Jack Pollock

Robert King, head of the Portland Police Association (PPA), has a big New Year's Resolution: to sit on the mayor's racial profiling commission, and involve the union in discussion about the controversial issue.

The move marks a dramatic U-turn in King's attitude toward engaging with the community on racial profiling. Since May, King had essentially boycotted a series of "listening sessions" on the contentious issue. And King publicly told the mayor on October 19, 2006, that a series of community listening sessions on profiling had effectively labeled Portland's cops as racist.

"It wasn't productive, it wasn't a discussion we were going to engage in," he said. ["You're Calling Us Racist," News, Oct 26, 2006].

Since then, King has faced intense pressure to come to the table, both from local media and those involved in setting up the commission—including Oregon Action Associate Director Jo Ann Bowman, and Alejandro Queral, executive director of the Northwest Constitutional Rights Center (NWCRC).

King refused to do so, and even avoided Bowman's calls for some weeks following his outburst at city hall, according to her. But King finally met with her at the African American-owned Reflections coffee shop on NE Killingsworth two weeks ago, to tell her he had reconsidered.

"I actually think, quite frankly, it was starting to make him look bad," says Bowman. "Either he had to start talking, or admit he was going to be a hindrance to the process. But I didn't think we could be successful without the union at the table."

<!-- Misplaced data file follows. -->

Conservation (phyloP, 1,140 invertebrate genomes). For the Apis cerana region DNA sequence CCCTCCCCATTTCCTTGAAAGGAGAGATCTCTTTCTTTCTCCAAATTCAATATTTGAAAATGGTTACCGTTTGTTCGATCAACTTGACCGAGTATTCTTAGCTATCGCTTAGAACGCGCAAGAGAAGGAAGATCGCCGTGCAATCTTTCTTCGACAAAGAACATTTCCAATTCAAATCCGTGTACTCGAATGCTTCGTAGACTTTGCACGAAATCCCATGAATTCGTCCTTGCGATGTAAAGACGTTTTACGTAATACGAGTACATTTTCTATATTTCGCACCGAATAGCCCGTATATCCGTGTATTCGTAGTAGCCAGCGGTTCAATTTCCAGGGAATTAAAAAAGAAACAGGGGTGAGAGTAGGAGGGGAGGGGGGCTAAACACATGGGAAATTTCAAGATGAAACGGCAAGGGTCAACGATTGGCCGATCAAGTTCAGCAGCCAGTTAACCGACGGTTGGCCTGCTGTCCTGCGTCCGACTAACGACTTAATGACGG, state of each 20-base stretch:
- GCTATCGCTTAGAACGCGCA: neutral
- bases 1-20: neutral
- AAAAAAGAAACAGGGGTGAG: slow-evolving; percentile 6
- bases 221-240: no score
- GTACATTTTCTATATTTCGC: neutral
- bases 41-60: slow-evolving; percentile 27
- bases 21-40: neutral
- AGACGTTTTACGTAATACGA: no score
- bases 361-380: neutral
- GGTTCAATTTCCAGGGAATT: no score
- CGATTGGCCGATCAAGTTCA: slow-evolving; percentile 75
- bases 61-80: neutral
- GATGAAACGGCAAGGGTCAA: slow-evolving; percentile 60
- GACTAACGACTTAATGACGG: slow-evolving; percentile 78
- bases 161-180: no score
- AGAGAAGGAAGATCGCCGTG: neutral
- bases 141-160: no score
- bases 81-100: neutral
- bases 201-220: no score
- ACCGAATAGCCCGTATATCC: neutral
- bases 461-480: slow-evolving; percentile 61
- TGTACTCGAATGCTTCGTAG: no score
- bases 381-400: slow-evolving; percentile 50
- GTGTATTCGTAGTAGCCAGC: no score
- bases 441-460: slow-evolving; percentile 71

"Anytime, anywhere somebody is going to talk about an action involving one of our officers, it's important that we are there," King told the Mercury this week. "Having met with Jo Ann, we shared our legitimate perspectives and I actually regret not having come to the table sooner. I think it is good, in 2007, for the union to be involved in these talks."

King will be at a city council session to appoint the mayor's racial profiling committee on January 10, and at the commission's first meeting on January 30. He is likely to face unwelcome pressure from within his own union for participating, he acknowledges. "There will always be those with strong opinions, and it is our responsibility to represent those people in the discussions."

News of the union's decision is likely to be seen as a vindication of Police Chief Rosie Sizer's leadership. She decided to proceed with the initial community engagement process despite King's resistance, and has made tackling racial profiling one of her priorities as chief—even agreeing to co-chair the new committee, alongside Bowman.

"From [King's] membership standpoint, it is important that they represent themselves in these discussions rather than rely on police management," Sizer told the Mercury (the PPA's membership is drawn from the cops' rank and file, while higher-ranking lieutenants, captains, and commanders have a separate union). "These are difficult discussions, sometimes, but I think it is important to have them and I think all parties need to be at the table for that to take place."

"I'm glad King has reconsidered," says Queral at the NWCRC. "It takes the kind of leadership that I've heard he has, and I think he's got a desire to sit down with us and get things done."

The committee, which aims to eliminate racial profiling in the next five years, has secured $30,000 from the city's budget surplus to fund a staffer, whose time will be split equally with the mayor's new human rights commission, a group that will convene in the coming months.

Meanwhile, Queral and Bowman are negotiating additional private funding to supplement the city's contribution—to pay for things like public education programs, as called for in the listening sessions report—and expect to announce at least one major donation soon.

mdavis@portlandmercury.com